through the open fields.  The semi-honest racer that I am, I tried to
keep within spitting distance of the arrows until I dumped the bike in
an off-camber section.  With an extra 40 pounds of mud, the bike was
not easy to pick up.  In fact, The Rock would have cooked up a sweat
trying to get the thing back on two wheels.  After that, I took every
advantage of the shortcuts created by others and may have added
some new ones myself.  Just past the halfway point, I picked the
wrong rut after navigating a nasty gully and got stuck just as the pro's
were lapping me.  A group of 4 or 5 came through that section like a
friggin' 100-car freight train and literally slammed their bikes through
the gully.  One guy fell over but was quickly helped by spectators and
the rest charged through like they were riding in dry loam.  

Just after the start of Lap #3, I gassed up near the staging area.  
Matt's fancy transparent gas can was sitting next to my red Wal-Mart
special, apparently unused.  I couldn't remember passing him and
wondered if something went wrong, but I couldn't see him at the
truck.  By this time, the boys were flat-out cheating on the course.  
But who could blame anyone - most of the original course was made
up of 2-foot ruts.  In this part of the country, there is no rock base to
contain the ruts...they'll get as deep as your bike can make them.  
The creek crossings were still in good shape, thanks to many logs
laid down in 5-foot sections to help us get through.  But the trails that
were close to the fields were mostly being bypassed entirely.  Only
one checkpoint had been set up in the woods, and I even saw guys
bypassing that to keep out of the woods.  About halfway through the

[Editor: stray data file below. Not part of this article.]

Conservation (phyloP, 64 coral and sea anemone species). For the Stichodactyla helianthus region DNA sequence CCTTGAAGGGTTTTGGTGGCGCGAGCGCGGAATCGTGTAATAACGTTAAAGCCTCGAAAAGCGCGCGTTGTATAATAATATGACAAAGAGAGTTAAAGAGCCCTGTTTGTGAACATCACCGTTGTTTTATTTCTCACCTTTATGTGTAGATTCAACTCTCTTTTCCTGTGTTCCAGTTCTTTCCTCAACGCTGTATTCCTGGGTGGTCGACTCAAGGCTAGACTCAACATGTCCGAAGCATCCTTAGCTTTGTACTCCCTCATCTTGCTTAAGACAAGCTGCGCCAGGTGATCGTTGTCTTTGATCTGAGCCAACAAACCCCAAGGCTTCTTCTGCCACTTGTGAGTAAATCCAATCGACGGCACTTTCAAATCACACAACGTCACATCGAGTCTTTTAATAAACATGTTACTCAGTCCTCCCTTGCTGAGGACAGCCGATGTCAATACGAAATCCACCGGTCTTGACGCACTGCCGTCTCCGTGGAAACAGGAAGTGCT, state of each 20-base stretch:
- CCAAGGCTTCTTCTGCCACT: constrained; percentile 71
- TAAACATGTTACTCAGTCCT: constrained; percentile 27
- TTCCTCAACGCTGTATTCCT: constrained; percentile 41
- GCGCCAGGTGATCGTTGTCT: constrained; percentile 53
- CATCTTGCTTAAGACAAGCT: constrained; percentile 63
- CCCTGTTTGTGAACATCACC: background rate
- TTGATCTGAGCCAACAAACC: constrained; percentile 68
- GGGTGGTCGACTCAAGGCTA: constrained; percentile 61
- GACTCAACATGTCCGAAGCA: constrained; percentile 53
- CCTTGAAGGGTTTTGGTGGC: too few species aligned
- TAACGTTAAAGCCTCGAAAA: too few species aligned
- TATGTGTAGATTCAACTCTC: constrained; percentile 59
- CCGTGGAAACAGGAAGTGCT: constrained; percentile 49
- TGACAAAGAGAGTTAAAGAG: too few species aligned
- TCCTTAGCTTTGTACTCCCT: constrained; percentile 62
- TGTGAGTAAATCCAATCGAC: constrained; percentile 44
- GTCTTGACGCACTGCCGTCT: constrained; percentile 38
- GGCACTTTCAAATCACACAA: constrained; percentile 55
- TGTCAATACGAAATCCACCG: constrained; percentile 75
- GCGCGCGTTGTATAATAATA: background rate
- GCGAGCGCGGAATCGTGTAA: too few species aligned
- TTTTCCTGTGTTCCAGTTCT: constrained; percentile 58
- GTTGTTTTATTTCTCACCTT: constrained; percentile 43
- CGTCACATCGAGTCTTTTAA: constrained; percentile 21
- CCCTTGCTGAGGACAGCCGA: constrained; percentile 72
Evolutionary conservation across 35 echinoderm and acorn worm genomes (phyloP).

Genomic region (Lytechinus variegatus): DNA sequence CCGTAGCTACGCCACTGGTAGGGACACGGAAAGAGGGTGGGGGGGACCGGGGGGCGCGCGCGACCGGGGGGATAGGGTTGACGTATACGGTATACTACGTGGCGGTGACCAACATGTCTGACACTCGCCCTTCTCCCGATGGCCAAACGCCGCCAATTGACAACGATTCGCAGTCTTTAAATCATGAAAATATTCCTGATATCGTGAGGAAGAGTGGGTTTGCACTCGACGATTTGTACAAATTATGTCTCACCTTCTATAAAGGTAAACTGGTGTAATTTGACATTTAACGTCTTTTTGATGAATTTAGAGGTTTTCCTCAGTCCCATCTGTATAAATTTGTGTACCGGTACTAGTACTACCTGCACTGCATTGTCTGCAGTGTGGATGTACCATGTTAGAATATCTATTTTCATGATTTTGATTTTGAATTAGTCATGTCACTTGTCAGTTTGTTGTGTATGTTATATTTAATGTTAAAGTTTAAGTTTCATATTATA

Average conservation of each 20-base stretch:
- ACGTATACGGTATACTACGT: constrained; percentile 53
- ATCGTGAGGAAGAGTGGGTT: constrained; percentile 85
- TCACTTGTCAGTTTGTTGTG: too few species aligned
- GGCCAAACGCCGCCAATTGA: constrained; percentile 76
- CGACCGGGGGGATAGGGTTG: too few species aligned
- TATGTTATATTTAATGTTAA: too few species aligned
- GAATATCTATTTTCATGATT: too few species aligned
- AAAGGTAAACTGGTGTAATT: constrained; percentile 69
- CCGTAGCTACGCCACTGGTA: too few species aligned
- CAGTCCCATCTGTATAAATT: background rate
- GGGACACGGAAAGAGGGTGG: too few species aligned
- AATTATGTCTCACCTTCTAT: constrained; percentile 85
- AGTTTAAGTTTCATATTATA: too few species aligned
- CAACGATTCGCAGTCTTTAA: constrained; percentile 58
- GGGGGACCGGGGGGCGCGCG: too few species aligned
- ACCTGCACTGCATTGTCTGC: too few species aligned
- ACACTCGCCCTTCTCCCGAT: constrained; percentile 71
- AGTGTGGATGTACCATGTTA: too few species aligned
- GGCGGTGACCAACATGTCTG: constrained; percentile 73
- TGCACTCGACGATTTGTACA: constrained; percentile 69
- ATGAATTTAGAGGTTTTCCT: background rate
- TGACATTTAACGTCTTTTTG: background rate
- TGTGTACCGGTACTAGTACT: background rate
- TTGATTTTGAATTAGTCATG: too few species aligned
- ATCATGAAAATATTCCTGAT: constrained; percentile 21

lap I came upon Matt sitting along the trail with an overheated bike.  I
stopped for about half a minute to see that he was O.K. and then took
off.  Within a couple minutes my bike started steaming heavily and I
pulled into an open field (now part of the trail) and shut it down.  
Another poor guy on an air-cooled Honda XR was having similar
problems.  I dribbled some water on the radiators and they
immediately sizzled, a sure sign of a hot engine.  So much mud had
packed its way into the radiator guards that only about half the
normal airflow was reaching the radiators.  A few minutes later I
restarted the bike and took it easy for the rest of the lap.  At the
scoring trailer I was told I had finished in 2nd place.  Not bad,
considering the conditions.  When I saw that I had missed the win by
36 seconds, the "what-if's" started playing in my head...what if the
bike had started normally?  What if I hadn't got stuck in that one
nasty rut, or had only stopped for 4 minutes to cool off the bike
instead of 5? As they say, that's racing.

The sweep guys came and went, but an hour after I had changed
clothes and loaded up my bike, I still had not seen Matt. Finally, just
before the trophy presentation I saw him walking across the
motocross track.  After three hours sitting idle in the woods and
getting hosed by the sweep guys, Matt gave up and started walking.  
He did not look pleased.  But his 7th place trophy was a testament to
the attrition rate.

As I'm writing this, the Disney Channel is re-running Motocrossed for
the umpteenth time, the story of a girl mixing it up with the boys at the
track.  Missouri's own Amanda Lappe was one of only two entrants in
the women's class brave enough to mix it up with the boys at the
Mulekicker...as the hottie-mom on Motocrossed said, You Go Girl!
(coincidently, the same words used by the boyz at the playground the
last time I displayed my stellar ball handling skills). After protests,
Chuck Woodford was awarded the overall win, followed closely by
Scott Plessinger and Jason Raines.  Their 5 laps in 2.5 hours is
nothing short of amazing.

May 26, 2002
Kingman, Indiana
5th of 18 in Big B
Every so often I get the urge to take in a race near the Motherland,
also known as God's Country, the place I grew up in Eastern Illinois.  
The riding there is much like Kahoka, Missouri, where the dirt is black,
the mud is even blacker, and rocks are something people read about
in National Geographic.  At the farm where I used to play ride, I once